Opinion: Investigation of NPR's ICWA series not without flaws

Kelly McBride comments on an 80-page report from National Public Radio's ombudsman that uncovered flaws with a series on the Indian Child Welfare Act in South Dakota:
There is no doubt after reading Schumacher-Matos’ report that NPR made mistakes in the series. And it’s even reasonable to argue that because of those mistakes, NPR overreached in assigning blame and motives to state officials responsible for taking children from Native American families.

But Schumacher-Matos’ report also gets bogged down in arguments about which statistics to use, how to add up certain numbers and how to frame the story. Those philosophical arguments are great for a master’s thesis in journalism or a case study for a classroom, which is ultimately what he produces. But they significantly distract the audience (and perhaps even NPR officials) from the flaws in the stories. In doing so, Schumacher-Matos undermines his legitimate criticisms with an exercise in changing the subject.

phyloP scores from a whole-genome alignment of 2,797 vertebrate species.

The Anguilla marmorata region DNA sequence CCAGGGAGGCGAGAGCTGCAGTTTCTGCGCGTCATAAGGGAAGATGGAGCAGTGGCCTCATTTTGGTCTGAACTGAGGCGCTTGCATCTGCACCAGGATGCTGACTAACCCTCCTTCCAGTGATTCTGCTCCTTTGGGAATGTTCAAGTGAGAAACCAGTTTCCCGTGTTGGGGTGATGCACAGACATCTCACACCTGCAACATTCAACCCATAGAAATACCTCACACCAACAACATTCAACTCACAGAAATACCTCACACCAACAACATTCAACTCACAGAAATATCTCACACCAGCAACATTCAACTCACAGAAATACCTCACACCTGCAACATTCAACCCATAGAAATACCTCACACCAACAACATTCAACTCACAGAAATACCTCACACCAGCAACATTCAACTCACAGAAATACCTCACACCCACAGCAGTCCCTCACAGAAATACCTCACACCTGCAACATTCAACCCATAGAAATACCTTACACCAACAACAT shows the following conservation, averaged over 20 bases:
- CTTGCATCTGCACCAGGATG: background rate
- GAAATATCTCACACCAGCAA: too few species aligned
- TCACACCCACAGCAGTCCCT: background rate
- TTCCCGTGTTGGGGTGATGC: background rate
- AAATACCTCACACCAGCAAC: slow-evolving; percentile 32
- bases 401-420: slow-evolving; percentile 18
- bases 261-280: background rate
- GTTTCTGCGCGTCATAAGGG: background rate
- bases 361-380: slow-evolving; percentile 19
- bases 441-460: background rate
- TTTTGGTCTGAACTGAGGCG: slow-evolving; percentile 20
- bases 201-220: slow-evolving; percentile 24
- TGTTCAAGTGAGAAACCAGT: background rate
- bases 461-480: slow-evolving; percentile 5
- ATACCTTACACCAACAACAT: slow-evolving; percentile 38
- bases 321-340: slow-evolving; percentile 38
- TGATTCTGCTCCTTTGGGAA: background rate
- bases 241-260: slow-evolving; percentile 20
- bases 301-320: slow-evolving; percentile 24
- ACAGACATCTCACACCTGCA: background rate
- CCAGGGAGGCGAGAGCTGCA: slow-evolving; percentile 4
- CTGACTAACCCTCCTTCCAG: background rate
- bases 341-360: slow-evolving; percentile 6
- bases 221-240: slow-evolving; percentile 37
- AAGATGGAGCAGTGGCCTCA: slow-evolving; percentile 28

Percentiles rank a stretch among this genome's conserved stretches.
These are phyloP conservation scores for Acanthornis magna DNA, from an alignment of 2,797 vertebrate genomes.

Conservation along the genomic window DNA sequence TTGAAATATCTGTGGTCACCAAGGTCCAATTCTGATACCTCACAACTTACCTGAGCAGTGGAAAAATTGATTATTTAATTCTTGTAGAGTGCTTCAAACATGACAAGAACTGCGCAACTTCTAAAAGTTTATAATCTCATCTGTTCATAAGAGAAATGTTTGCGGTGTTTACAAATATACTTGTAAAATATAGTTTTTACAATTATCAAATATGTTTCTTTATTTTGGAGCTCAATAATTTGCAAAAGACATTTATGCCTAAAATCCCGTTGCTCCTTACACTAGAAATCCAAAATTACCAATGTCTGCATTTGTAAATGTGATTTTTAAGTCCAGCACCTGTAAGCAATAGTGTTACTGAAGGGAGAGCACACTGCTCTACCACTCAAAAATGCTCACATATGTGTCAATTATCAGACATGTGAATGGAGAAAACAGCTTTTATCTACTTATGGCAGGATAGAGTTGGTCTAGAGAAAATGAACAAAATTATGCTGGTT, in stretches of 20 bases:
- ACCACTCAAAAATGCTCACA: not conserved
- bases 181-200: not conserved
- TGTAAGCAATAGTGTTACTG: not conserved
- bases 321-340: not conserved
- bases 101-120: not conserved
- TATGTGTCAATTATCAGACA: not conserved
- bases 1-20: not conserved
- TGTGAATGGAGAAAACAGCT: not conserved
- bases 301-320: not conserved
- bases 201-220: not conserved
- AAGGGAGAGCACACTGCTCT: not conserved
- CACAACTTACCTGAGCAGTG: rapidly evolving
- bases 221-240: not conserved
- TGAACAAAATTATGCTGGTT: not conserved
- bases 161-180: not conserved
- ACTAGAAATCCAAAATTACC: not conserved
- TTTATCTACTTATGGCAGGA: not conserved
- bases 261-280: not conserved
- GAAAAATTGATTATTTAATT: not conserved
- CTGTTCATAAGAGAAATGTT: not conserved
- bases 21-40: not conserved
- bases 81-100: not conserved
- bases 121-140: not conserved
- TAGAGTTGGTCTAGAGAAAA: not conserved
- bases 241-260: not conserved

This is one of the perils of being an ombudsman. Every issue is a quagmire. Your job is to wade through the messy backstory and identify how and where journalism’s core values were violated. Doing that as an independent person with limited support is tough. It’s why most ombudsmen have a contact list full of fellow thinkers to sort through ideas. It’s why most rely upon a trusted outside editor, who often doesn’t get paid. Every writer needs a good editor.

I don’t know whom Schumacher-Matos was relying on for help. I emailed him and he politely declined to do an interview or answer additional questions. He did post a follow-up, where he described his sourcing and his consultation with other journalists.

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Kelly McBride: NPR ombud’s latest report raises important questions, but it’s not without flaws (Poynter 8/15)

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